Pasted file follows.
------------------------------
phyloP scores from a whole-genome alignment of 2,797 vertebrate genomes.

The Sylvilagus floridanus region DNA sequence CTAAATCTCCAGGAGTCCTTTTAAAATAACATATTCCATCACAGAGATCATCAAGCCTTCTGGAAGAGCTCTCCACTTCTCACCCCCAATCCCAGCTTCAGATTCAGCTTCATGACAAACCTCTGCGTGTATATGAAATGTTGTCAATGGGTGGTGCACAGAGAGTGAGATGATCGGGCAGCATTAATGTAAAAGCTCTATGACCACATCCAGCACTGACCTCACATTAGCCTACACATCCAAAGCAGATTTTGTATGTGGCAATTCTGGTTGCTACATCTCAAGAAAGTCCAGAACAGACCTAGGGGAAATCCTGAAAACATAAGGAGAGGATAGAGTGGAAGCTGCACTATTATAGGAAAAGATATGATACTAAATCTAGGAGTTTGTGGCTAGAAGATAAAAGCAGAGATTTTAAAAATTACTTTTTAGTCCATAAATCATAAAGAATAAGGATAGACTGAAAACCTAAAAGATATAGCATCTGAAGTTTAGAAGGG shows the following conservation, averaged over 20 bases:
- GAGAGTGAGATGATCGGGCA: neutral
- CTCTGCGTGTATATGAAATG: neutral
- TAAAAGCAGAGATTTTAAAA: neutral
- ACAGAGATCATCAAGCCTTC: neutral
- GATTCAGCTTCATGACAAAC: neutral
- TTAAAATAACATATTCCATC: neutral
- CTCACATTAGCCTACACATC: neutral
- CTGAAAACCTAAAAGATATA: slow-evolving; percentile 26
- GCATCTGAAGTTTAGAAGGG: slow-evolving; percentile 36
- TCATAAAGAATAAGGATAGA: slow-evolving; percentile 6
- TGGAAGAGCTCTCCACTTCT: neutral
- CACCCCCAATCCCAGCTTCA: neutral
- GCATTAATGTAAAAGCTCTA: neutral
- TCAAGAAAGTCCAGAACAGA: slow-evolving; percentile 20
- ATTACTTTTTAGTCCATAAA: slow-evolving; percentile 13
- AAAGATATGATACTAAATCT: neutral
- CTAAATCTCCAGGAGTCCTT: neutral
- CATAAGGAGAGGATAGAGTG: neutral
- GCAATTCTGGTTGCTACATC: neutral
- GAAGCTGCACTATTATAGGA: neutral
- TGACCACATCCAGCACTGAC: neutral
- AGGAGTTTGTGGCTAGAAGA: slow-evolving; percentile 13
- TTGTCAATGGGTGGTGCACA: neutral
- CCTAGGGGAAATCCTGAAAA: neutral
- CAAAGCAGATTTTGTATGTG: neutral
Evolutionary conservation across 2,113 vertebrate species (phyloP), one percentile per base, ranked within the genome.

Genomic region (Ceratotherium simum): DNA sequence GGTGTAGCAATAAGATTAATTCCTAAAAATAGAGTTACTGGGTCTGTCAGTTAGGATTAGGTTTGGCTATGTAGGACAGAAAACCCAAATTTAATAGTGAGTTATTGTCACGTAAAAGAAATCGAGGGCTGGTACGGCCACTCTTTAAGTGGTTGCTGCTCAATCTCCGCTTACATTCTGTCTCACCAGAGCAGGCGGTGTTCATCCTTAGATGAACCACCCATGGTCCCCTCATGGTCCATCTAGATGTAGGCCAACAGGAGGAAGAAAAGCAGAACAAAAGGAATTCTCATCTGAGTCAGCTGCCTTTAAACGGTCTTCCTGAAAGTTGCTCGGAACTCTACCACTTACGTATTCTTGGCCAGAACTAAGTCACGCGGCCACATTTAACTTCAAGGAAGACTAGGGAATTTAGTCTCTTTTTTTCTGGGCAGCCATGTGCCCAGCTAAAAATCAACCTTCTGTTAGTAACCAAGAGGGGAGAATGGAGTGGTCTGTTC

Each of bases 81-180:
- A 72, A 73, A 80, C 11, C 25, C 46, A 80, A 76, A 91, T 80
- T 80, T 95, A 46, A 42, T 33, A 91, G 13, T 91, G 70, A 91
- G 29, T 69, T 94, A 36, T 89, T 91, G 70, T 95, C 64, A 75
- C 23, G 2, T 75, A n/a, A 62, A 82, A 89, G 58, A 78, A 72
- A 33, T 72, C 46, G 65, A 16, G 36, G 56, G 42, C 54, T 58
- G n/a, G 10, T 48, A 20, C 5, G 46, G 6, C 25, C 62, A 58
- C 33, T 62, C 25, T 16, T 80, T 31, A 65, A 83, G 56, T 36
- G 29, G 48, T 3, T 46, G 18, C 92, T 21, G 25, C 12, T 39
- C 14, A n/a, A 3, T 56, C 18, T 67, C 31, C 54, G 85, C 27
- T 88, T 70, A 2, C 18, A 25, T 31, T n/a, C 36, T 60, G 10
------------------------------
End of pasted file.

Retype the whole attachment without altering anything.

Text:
phyloP scores from a whole-genome alignment of 2,797 vertebrate genomes.

The Sylvilagus floridanus region DNA sequence CTAAATCTCCAGGAGTCCTTTTAAAATAACATATTCCATCACAGAGATCATCAAGCCTTCTGGAAGAGCTCTCCACTTCTCACCCCCAATCCCAGCTTCAGATTCAGCTTCATGACAAACCTCTGCGTGTATATGAAATGTTGTCAATGGGTGGTGCACAGAGAGTGAGATGATCGGGCAGCATTAATGTAAAAGCTCTATGACCACATCCAGCACTGACCTCACATTAGCCTACACATCCAAAGCAGATTTTGTATGTGGCAATTCTGGTTGCTACATCTCAAGAAAGTCCAGAACAGACCTAGGGGAAATCCTGAAAACATAAGGAGAGGATAGAGTGGAAGCTGCACTATTATAGGAAAAGATATGATACTAAATCTAGGAGTTTGTGGCTAGAAGATAAAAGCAGAGATTTTAAAAATTACTTTTTAGTCCATAAATCATAAAGAATAAGGATAGACTGAAAACCTAAAAGATATAGCATCTGAAGTTTAGAAGGG shows the following conservation, averaged over 20 bases:
- GAGAGTGAGATGATCGGGCA: neutral
- CTCTGCGTGTATATGAAATG: neutral
- TAAAAGCAGAGATTTTAAAA: neutral
- ACAGAGATCATCAAGCCTTC: neutral
- GATTCAGCTTCATGACAAAC: neutral
- TTAAAATAACATATTCCATC: neutral
- CTCACATTAGCCTACACATC: neutral
- CTGAAAACCTAAAAGATATA: slow-evolving; percentile 26
- GCATCTGAAGTTTAGAAGGG: slow-evolving; percentile 36
- TCATAAAGAATAAGGATAGA: slow-evolving; percentile 6
- TGGAAGAGCTCTCCACTTCT: neutral
- CACCCCCAATCCCAGCTTCA: neutral
- GCATTAATGTAAAAGCTCTA: neutral
- TCAAGAAAGTCCAGAACAGA: slow-evolving; percentile 20
- ATTACTTTTTAGTCCATAAA: slow-evolving; percentile 13
- AAAGATATGATACTAAATCT: neutral
- CTAAATCTCCAGGAGTCCTT: neutral
- CATAAGGAGAGGATAGAGTG: neutral
- GCAATTCTGGTTGCTACATC: neutral
- GAAGCTGCACTATTATAGGA: neutral
- TGACCACATCCAGCACTGAC: neutral
- AGGAGTTTGTGGCTAGAAGA: slow-evolving; percentile 13
- TTGTCAATGGGTGGTGCACA: neutral
- CCTAGGGGAAATCCTGAAAA: neutral
- CAAAGCAGATTTTGTATGTG: neutral
Evolutionary conservation across 2,113 vertebrate species (phyloP), one percentile per base, ranked within the genome.

Genomic region (Ceratotherium simum): DNA sequence GGTGTAGCAATAAGATTAATTCCTAAAAATAGAGTTACTGGGTCTGTCAGTTAGGATTAGGTTTGGCTATGTAGGACAGAAAACCCAAATTTAATAGTGAGTTATTGTCACGTAAAAGAAATCGAGGGCTGGTACGGCCACTCTTTAAGTGGTTGCTGCTCAATCTCCGCTTACATTCTGTCTCACCAGAGCAGGCGGTGTTCATCCTTAGATGAACCACCCATGGTCCCCTCATGGTCCATCTAGATGTAGGCCAACAGGAGGAAGAAAAGCAGAACAAAAGGAATTCTCATCTGAGTCAGCTGCCTTTAAACGGTCTTCCTGAAAGTTGCTCGGAACTCTACCACTTACGTATTCTTGGCCAGAACTAAGTCACGCGGCCACATTTAACTTCAAGGAAGACTAGGGAATTTAGTCTCTTTTTTTCTGGGCAGCCATGTGCCCAGCTAAAAATCAACCTTCTGTTAGTAACCAAGAGGGGAGAATGGAGTGGTCTGTTC

Each of bases 81-180:
- A 72, A 73, A 80, C 11, C 25, C 46, A 80, A 76, A 91, T 80
- T 80, T 95, A 46, A 42, T 33, A 91, G 13, T 91, G 70, A 91
- G 29, T 69, T 94, A 36, T 89, T 91, G 70, T 95, C 64, A 75
- C 23, G 2, T 75, A n/a, A 62, A 82, A 89, G 58, A 78, A 72
- A 33, T 72, C 46, G 65, A 16, G 36, G 56, G 42, C 54, T 58
- G n/a, G 10, T 48, A 20, C 5, G 46, G 6, C 25, C 62, A 58
- C 33, T 62, C 25, T 16, T 80, T 31, A 65, A 83, G 56, T 36
- G 29, G 48, T 3, T 46, G 18, C 92, T 21, G 25, C 12, T 39
- C 14, A n/a, A 3, T 56, C 18, T 67, C 31, C 54, G 85, C 27
- T 88, T 70, A 2, C 18, A 25, T 31, T n/a, C 36, T 60, G 10